Radical faith for social transformation: A workshop on meeting the moment

Date Posted: 
Tuesday, August 6, 2019

What does it mean to practice an integral approach? Well, that’s a long story. But, one aspect you will hear again and again is the need to stay sensitive to the moment and to others around you, keeping your mind fresh and your responses attuned to that which is arising. This involves wakefulness and agility, as well as a radical faith. But, how does one develop such skillful means?  Two of our colleagues at IWB, Danielle Huffaker and Andrew Becker, traveled to Bogotá, Colombia to the First Latin American Integral Conference (https://hispanoamericaintegral.com/), with that very question in hand, along with a creative workshop on the topic. Read below their field notes on using improvisation and perspective-taking to develop skillful means for meeting the moment.

Radical Faith for Social Transformation

By Danielle Huffaker

Our workshop, Fé Radical en la Evolución para la Transformación Social (Radical Faith in Evolution for Social Transformation), sought to help participants bring awareness to the nature of change as it imbues every moment while acting through embodied and relational improv activities. We have been practicing improvisational theater for nearly a year since moving to Oslo, Norway, and have often reflected with one another on the many integral life lessons and practice provided by the structure of improv games. In particular, we have found that improv allows us to connect to embodied ways of expressing ourselves, to relax in not-knowing, and to trust what wants to emerge from a group. The first rule of improv is “yes, and”—that is, we fully accept what the moment offers us and we also offer something to build upon (the scene, activity, or story). While improv is a container for practice, we see the relevance of “yes, and” to our lives and to the social change work we are involved in. For us, it has become a practice of radical faith in what wants to emerge through the felt sense of evolution in the present moment, met with an equally radical commitment to action. While we receive whatever life offers, we also practice showing up fully as agents, and giving all that we have in the service of a greater good.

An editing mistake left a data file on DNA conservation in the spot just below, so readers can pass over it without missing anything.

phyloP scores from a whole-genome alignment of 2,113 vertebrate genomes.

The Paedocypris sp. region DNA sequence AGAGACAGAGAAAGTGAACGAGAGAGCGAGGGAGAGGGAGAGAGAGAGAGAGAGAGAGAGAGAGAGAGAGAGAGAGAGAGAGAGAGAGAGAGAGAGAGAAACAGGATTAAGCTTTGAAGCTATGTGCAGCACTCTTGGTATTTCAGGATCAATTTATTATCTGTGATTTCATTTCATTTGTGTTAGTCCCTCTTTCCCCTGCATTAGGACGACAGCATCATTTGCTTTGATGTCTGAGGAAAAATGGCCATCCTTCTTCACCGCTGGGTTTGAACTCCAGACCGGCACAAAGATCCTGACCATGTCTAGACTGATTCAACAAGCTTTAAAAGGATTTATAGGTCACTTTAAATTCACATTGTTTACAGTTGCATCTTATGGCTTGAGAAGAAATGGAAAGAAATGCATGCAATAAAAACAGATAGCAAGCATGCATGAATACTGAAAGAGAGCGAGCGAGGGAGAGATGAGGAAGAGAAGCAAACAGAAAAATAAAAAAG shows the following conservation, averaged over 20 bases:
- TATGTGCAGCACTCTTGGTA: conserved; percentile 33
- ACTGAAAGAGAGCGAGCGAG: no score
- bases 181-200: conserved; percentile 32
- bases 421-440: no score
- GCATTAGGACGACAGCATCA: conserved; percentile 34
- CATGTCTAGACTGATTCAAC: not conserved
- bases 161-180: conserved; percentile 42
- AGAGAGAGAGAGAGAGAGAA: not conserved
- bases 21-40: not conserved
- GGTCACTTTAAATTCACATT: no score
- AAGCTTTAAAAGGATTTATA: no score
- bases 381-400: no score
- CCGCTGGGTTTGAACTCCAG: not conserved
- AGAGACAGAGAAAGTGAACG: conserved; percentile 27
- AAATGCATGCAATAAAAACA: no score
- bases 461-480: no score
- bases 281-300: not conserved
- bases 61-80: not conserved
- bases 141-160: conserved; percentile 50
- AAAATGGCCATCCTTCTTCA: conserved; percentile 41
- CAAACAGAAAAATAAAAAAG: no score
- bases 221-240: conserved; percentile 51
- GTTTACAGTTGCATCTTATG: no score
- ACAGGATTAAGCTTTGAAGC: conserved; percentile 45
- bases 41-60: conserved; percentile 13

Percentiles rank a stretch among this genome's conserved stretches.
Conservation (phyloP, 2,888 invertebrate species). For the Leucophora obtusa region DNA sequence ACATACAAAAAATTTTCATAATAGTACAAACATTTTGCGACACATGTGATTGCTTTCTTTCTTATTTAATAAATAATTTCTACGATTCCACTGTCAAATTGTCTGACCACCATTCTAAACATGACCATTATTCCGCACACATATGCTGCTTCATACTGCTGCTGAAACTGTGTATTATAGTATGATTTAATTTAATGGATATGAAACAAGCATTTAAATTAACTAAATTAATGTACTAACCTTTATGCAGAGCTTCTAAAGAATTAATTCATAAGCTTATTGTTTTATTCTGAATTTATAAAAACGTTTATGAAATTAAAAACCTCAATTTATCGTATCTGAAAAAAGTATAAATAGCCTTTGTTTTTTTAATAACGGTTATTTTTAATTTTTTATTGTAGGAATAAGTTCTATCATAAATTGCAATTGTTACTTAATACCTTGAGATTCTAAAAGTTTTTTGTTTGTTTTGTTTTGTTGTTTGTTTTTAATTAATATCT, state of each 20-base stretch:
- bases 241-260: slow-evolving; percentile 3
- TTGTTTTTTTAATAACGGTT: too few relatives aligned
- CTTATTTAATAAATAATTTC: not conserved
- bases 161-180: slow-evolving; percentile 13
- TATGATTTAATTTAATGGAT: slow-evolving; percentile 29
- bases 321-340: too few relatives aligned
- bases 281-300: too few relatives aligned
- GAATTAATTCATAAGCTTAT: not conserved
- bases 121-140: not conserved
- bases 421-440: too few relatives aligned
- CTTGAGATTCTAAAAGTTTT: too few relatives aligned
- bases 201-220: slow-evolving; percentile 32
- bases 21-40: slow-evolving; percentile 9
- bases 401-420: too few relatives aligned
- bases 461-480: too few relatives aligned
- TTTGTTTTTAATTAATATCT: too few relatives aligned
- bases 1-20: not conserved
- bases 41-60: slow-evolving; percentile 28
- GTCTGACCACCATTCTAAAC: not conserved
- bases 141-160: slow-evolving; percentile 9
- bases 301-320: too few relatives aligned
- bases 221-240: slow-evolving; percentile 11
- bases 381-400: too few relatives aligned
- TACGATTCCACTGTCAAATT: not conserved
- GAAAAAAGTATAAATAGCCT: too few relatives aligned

After framing the workshop and inviting each person to introduce their name and intention, we facilitated an activity in which participants explored taking multiple perspectives on change, while walking about the room. We began with our awareness fully on our own individual experience (1st person perspective). Everyone was then invited to slowly begin to make contact—first with eyes, and then hand-to-hand—and to notice the felt experience of the “we.” (2nd person perspective). Then, the participants—first one half, then the other—were invited to the outskirts of the room to take the role of observers. (3rd person perspective) Finally, everyone returned to milling about the room, this time with an intention of integrating the three perspectives in their perception of change. Afterwards, we invited reflections on the activity. We noticed that our education favors training us in 3rd person ways of knowing, and many of us find it easier to observe change processes as an outsider without realizing our own role as an active participant—and we linked this tendency to some of the stuckness and apathy many feel around global issues. Each of the three perspectives is valid and needed, and great coherence and potential lies in our ability to integrate the three.